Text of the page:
The Cleveland Water Department has launched two buoys for the season. The buoys’ sensors monitor Lake Erie 24/7, keeping track of water temperature, pH, turbidity, dissolved oxygen and other parameters to help address any changes in lake water quality before it is drawn into Cleveland’s four water treatment plants.

The buoys work with the Great Lakes Observation System, which shows real-time information for dozens of buoys in the lakes, as part of the U.S. Integrated Ocean Observing System. There are 16 buoys in Lake Erie alone.

“We can’t be out on the lake collecting data 24-hours a day,” said Cleveland Water Quality Manager Scott Moegling said in a news release. “That’s what the water quality buoys do. Each is a floating laboratory in the lake.”

Among other information, sensors on the buoys track harmful algal blooms and hypoxic water, commonly referred to as the “dead zone.”

The dead zone occurs every year in Lake Erie’s central basin, north of Cleveland.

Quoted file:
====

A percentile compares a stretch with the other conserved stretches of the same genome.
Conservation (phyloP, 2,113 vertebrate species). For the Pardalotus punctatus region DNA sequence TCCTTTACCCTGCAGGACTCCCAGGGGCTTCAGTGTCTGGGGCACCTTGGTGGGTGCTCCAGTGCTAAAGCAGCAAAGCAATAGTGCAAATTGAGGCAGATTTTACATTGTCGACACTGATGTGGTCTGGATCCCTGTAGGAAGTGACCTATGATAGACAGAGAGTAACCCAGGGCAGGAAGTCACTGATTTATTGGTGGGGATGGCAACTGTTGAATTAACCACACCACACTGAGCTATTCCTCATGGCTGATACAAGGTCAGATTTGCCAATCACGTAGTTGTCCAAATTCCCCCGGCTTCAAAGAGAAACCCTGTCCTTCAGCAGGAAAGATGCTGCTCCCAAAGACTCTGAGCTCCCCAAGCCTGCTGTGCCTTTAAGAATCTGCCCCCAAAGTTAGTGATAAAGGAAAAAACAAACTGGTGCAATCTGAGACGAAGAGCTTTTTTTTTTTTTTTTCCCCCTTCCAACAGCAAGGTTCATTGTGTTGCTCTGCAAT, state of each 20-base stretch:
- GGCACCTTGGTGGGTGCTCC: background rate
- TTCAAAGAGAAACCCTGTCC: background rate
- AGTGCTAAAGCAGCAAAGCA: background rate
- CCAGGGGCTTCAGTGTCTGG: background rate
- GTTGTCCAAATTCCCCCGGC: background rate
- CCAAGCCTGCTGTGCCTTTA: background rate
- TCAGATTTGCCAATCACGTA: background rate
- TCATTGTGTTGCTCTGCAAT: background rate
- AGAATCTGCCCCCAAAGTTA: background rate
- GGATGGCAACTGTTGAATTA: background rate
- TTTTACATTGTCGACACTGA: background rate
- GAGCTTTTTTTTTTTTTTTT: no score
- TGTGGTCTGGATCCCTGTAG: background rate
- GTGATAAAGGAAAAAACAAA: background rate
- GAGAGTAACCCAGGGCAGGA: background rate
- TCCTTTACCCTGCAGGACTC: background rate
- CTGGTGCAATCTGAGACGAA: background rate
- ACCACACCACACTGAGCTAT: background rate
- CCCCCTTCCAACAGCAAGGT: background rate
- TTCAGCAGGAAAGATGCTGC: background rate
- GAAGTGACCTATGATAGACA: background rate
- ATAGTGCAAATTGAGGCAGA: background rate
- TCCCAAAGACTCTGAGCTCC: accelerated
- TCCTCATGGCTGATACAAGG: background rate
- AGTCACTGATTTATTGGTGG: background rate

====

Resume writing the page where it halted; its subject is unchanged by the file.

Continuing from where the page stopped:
Warmer water stratifies from the colder water below, and the oxygen gets used up by decaying organisms. Fish then flee because the water has too little oxygen for them to survive, and organisms that can’t move die and decompose, using up more oxygen. The dead zone typically grows from July until October, stretching as large as 10,000 square miles.
Because each of Cleveland Water’s four intake cribs is 3 to 5 miles offshore, staff knows four to five hours in advance if the process to treat water will need to be adjusted because of algae or low oxygen.

Data and observations being collected by Cleveland Water is being used to develop a Hypoxia Early Warning System for the Great Lakes, as part of a five-year program with the Great Lakes Environmental Research Lab and the Cooperative Institute for Great Lakes Research. The work will provide drinking water treatment plant managers an early warning system for hypoxic waters, similar to weather forecasts.

How Cleveland Water gets from Lake Erie to your tap